Did we like it?
This edition of Dara O’Briain’s series on comedy writing focused on the British attitude to sex in comedy and featured the work of Jonathan Harvey (Gimme, Gimme, Gimme). Though an interesting insight into his writing and the analysis of potential endings for a part-written script, it failed to cover either in enough depth and was akin to having a delicious starter and the main course not turning up.
What was good about it?
• The vintage clips of Dick Emery and the early Carry-Ons showcased how to pitch seaside postcard humour. Any excuse to show Dick Emery’s toothy vicar, or ‘Oooh you are awful!’ always goes down well with us.
• Kathy Burke’s refreshingly honest approach at the 2002 Comedy Awards to the critical reception given to Gimme, Gimme, Gimme by the gay press – “F*ck ‘em!” even made Jonathan Ross wince.
• Jonathan Harvey discussed with disarming frankness his career highs (Beautiful Thing and his writing for Coronation Street) and lows (Closest Thing to Heaven).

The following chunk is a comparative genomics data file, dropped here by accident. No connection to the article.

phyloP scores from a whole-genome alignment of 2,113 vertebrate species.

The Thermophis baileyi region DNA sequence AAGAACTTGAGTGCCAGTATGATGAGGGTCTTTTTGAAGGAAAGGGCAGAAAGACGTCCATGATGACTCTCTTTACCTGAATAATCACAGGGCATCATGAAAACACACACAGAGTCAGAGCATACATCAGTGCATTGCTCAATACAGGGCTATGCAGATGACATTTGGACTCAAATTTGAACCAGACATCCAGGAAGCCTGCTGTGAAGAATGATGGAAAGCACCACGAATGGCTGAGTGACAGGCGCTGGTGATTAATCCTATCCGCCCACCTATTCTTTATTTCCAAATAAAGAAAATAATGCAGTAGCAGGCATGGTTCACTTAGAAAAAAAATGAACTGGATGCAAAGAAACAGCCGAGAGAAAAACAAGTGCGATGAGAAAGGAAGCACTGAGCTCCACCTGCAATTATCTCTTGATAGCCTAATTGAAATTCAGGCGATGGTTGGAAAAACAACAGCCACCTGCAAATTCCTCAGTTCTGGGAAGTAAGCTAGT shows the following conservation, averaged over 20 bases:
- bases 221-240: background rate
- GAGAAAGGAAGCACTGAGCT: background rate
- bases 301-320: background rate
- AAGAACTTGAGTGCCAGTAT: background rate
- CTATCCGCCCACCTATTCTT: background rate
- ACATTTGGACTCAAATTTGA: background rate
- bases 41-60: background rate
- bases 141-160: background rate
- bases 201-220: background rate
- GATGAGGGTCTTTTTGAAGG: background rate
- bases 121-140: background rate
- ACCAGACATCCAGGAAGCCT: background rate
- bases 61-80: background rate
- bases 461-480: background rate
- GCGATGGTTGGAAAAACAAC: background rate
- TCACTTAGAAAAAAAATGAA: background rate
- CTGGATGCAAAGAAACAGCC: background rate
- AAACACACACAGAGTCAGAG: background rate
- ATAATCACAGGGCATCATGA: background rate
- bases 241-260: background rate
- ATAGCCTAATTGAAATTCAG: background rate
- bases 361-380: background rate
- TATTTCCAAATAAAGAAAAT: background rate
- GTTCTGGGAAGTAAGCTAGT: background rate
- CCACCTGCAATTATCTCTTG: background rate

• The last quarter of the show devoted to the competition between four budding writers to finish a partly written Harvey script was an informative look at how comedy producers rate and dissect potential sitcoms. The winner may yet see their script turned into a pilot.
What was bad about it?
• The programme wasn’t particularly well-structured – flitting about from topic to topic and back again.
• The clips of Gimme, Gimme, Gimme proved once again how hit and miss the show was.
• The competition element quite often slipped into an “everyone’s a winner” mentality. Maybe all the scripts were of a high quality, but it just sounded somewhat trite.
• Neither of the two main features were covered in enough depth.